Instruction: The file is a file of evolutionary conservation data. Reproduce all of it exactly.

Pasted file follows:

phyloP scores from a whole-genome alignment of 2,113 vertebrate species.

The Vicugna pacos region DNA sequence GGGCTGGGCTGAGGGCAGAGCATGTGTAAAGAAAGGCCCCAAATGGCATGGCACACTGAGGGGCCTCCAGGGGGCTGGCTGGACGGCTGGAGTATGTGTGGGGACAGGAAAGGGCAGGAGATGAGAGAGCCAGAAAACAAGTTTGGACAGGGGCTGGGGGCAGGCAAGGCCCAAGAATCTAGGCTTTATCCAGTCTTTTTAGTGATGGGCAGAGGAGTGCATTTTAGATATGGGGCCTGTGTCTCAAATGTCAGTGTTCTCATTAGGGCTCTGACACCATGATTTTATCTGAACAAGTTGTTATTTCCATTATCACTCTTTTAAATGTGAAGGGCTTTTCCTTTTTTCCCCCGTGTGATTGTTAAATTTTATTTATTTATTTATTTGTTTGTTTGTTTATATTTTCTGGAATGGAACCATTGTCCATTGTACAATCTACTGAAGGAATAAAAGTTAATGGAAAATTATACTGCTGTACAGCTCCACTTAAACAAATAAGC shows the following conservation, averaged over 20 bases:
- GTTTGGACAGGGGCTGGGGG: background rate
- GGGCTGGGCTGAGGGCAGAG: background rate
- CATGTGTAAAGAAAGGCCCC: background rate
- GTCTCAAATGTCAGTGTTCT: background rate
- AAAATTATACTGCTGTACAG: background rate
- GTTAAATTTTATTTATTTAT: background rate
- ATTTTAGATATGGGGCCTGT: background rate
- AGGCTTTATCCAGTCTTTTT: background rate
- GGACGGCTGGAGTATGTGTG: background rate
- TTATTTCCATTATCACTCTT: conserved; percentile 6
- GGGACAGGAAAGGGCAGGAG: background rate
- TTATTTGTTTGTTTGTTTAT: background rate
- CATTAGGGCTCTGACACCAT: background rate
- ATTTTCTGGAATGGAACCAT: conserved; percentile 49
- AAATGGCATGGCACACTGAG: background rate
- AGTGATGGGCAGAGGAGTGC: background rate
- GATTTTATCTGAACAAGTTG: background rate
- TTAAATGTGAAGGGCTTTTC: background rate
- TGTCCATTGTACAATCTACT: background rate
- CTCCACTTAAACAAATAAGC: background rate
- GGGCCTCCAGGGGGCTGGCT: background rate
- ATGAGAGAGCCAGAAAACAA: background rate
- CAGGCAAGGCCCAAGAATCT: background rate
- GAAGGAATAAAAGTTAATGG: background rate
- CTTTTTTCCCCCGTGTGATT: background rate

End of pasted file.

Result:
phyloP scores from a whole-genome alignment of 2,113 vertebrate species.

The Vicugna pacos region DNA sequence GGGCTGGGCTGAGGGCAGAGCATGTGTAAAGAAAGGCCCCAAATGGCATGGCACACTGAGGGGCCTCCAGGGGGCTGGCTGGACGGCTGGAGTATGTGTGGGGACAGGAAAGGGCAGGAGATGAGAGAGCCAGAAAACAAGTTTGGACAGGGGCTGGGGGCAGGCAAGGCCCAAGAATCTAGGCTTTATCCAGTCTTTTTAGTGATGGGCAGAGGAGTGCATTTTAGATATGGGGCCTGTGTCTCAAATGTCAGTGTTCTCATTAGGGCTCTGACACCATGATTTTATCTGAACAAGTTGTTATTTCCATTATCACTCTTTTAAATGTGAAGGGCTTTTCCTTTTTTCCCCCGTGTGATTGTTAAATTTTATTTATTTATTTATTTGTTTGTTTGTTTATATTTTCTGGAATGGAACCATTGTCCATTGTACAATCTACTGAAGGAATAAAAGTTAATGGAAAATTATACTGCTGTACAGCTCCACTTAAACAAATAAGC shows the following conservation, averaged over 20 bases:
- GTTTGGACAGGGGCTGGGGG: background rate
- GGGCTGGGCTGAGGGCAGAG: background rate
- CATGTGTAAAGAAAGGCCCC: background rate
- GTCTCAAATGTCAGTGTTCT: background rate
- AAAATTATACTGCTGTACAG: background rate
- GTTAAATTTTATTTATTTAT: background rate
- ATTTTAGATATGGGGCCTGT: background rate
- AGGCTTTATCCAGTCTTTTT: background rate
- GGACGGCTGGAGTATGTGTG: background rate
- TTATTTCCATTATCACTCTT: conserved; percentile 6
- GGGACAGGAAAGGGCAGGAG: background rate
- TTATTTGTTTGTTTGTTTAT: background rate
- CATTAGGGCTCTGACACCAT: background rate
- ATTTTCTGGAATGGAACCAT: conserved; percentile 49
- AAATGGCATGGCACACTGAG: background rate
- AGTGATGGGCAGAGGAGTGC: background rate
- GATTTTATCTGAACAAGTTG: background rate
- TTAAATGTGAAGGGCTTTTC: background rate
- TGTCCATTGTACAATCTACT: background rate
- CTCCACTTAAACAAATAAGC: background rate
- GGGCCTCCAGGGGGCTGGCT: background rate
- ATGAGAGAGCCAGAAAACAA: background rate
- CAGGCAAGGCCCAAGAATCT: background rate
- GAAGGAATAAAAGTTAATGG: background rate
- CTTTTTTCCCCCGTGTGATT: background rate